A lot or a little?
The parents' guide to what's in this book.
What parents need to know
Parents need to know that it's all about the $2000 purses and $900 sweaters here. When they aren't shopping, the characters are scheming to get to the top of the social ladder or scheming to stay there. Parents are either absent, turning a blind eye, or trying to buy acceptance like their middle schoolers. The book is not as mean or racy as others in this genre, but it's far from sweet.
- Parents say
- Kids say
What's the story?
There is a reigning clique in Miss Gamble's Preparatory School for Girls. The Ashleys are perfect at being perfect. The right clothes, hair, friends, the right name: Ashley. When Lauren gets an extreme makeover in time for 7th grade she decides that the Ashleys' reign should come to an end.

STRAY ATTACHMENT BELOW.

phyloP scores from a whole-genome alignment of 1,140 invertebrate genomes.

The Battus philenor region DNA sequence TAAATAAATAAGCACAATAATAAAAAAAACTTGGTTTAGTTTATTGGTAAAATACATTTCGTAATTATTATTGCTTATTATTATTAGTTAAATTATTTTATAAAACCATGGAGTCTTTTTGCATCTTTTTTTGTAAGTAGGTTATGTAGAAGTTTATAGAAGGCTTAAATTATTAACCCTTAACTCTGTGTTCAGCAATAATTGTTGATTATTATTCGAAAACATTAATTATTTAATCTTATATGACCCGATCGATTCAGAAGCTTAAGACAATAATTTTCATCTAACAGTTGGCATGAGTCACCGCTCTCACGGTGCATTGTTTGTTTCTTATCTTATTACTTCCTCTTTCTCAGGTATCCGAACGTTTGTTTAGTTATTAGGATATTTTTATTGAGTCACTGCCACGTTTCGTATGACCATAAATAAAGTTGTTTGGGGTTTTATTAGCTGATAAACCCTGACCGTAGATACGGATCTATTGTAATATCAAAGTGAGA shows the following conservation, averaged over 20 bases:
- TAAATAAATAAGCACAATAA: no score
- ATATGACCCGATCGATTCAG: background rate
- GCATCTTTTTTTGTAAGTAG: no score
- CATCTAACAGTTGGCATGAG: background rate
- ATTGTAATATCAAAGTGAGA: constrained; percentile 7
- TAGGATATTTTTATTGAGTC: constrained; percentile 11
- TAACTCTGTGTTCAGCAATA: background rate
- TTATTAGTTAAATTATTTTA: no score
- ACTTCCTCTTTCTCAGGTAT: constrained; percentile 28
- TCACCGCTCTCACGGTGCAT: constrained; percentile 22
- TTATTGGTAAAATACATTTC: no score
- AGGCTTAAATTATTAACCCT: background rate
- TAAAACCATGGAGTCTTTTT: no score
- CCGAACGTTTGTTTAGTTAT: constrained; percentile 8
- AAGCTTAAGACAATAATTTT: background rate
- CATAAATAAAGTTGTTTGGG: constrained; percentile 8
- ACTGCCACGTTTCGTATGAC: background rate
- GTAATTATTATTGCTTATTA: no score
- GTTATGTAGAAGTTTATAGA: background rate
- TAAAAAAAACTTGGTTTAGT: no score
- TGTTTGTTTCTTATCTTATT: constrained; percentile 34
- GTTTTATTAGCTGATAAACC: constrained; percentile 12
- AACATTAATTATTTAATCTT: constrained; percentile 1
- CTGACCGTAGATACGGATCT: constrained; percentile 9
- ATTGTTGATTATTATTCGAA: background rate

Is it any good?
While full of name brands and catty behavior, this book isn't as cruel and risqué as other clique books -- and thankfully, this light diversion is also a fast-paced read. Popular author Melissa de la Cruz makes her characters easy to relate to and root for, despite their cattiness. Readers will want Lauren Page to overcome her awkward past, but most likely will cringe when she starts to imitate the bad behavior of the Ashleys, like ditching her old "uncool" friends.
Pretty girls say and do mean things, and parental figures are usually nowhere to be found, so there's plenty to talk about with tweens/teens for parents who allow some guilty-pleasure reading now and then. At least the sexual content is dialed down a few notches here. Now that the Gossip Girl books are also a TV show, you'd almost call this book refreshing. Almost.